The role of extracellular vesicles in parasite-host interaction
Justyna Gatkowska 1, Henryka Długońska 1 1 - Zakład Immunoparazytologii, Katedra Immunologii i Biologii Infekcyjnej, Wydział Biologii i Ochrony Środowiska, Uniwersytet Łódzki Postepy Hig Med Dosw 2016; 70 951-958 ICID: 1218189 Article type: Review article
Extracellular vesicles (EVs), initially considered cell debris, were soon proved to be an essential tool of intercellular communication enabling the exchange of information without direct contact of the cells. At present EVs are the subject of extensive research due to their universal presence in single- and multi-cell organisms, regardless of their systematic position, and their substantial role in cell-to-cell communication. EVs seem to be released by both prokaryotic and eukaryotic cells under natural (in vivo) and laboratory (in vitro) conditions. Even purified fractions of isolated EVs comprise various membrane-derived structures. However, EVs can be classified into general groups based primarily on their size and origin. EVs may carry various materials, and ongoing research investigations give new insight into their potenti participation in critical biological processes, e.g. carcinogenesis. This paper presents current knowledge on the EVs’ involvement in host–parasite interactions including the invasion process, the maintenance of the parasite infection and modulation of the host immune response to parasite antigenic stimulation, as well as perspectives of the potential use of EVs as immunoprophylactic and diagnostic tools for controlling parasite infections. The most numerous literature data concern protozoan parasites, especially those of the greatest medical and social importance worldwide. However, available information about the EVs’ contribution to helminth invasion has also been included.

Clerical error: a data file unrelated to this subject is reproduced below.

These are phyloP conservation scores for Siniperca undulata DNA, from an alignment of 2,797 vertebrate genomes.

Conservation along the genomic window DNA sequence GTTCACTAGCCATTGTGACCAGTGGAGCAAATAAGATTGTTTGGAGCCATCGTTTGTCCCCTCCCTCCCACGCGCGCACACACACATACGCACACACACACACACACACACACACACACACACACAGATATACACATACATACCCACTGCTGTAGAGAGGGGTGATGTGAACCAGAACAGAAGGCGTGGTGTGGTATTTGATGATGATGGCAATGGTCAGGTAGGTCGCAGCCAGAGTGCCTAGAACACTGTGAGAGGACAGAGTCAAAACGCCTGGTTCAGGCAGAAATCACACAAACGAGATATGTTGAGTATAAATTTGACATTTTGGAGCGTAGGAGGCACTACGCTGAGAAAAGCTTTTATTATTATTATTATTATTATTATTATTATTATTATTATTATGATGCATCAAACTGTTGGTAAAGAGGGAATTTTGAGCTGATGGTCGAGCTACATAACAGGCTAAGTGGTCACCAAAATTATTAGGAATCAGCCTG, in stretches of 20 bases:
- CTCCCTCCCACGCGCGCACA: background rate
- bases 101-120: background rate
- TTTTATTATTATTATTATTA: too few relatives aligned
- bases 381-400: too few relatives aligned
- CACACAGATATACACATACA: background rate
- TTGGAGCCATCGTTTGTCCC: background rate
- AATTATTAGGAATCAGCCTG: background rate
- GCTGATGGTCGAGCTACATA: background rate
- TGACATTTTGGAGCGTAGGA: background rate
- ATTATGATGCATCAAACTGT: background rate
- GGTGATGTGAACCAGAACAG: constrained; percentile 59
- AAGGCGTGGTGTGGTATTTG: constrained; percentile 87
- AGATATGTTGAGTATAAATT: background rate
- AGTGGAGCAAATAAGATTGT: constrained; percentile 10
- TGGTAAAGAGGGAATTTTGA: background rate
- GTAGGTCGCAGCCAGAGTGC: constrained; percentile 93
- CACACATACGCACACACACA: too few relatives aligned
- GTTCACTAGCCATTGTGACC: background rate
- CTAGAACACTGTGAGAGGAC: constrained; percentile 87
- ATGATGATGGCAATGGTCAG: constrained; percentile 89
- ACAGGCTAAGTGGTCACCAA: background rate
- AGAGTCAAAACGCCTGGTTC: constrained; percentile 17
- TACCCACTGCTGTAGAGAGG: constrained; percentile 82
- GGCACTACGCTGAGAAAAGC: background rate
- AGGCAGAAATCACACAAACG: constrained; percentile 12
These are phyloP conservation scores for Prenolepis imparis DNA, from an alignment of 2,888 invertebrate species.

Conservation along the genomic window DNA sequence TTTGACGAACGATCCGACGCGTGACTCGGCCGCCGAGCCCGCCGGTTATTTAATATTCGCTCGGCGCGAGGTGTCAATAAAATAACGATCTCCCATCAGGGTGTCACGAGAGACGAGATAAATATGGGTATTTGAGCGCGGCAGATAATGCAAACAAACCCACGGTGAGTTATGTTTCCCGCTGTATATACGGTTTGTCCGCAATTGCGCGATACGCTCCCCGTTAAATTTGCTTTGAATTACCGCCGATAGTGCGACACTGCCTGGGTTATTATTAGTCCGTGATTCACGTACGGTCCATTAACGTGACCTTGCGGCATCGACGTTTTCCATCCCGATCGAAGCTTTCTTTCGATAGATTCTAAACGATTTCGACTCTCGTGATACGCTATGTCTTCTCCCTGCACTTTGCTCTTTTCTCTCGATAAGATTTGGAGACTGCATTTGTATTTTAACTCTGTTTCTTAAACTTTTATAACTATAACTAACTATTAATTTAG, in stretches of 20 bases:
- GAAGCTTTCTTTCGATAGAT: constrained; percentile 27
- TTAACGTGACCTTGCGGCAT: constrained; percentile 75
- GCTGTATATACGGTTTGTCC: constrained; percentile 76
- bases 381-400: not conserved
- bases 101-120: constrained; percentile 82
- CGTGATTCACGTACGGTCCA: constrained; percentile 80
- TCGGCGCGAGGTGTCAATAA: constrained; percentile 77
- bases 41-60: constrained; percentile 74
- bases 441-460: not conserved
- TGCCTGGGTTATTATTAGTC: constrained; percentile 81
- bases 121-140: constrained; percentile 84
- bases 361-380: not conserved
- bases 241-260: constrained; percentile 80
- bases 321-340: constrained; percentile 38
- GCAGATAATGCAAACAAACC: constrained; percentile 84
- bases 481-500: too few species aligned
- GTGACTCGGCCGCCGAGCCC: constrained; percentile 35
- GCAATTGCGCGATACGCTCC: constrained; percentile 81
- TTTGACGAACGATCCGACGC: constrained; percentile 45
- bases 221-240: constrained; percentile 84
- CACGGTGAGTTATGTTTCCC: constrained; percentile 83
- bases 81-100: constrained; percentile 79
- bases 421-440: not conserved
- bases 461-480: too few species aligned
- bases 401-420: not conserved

DOI: 10.5604/17322693.1218189 PMID 27668647 - kliknij tu by zobaczyć artykuł w bazie danych PubMed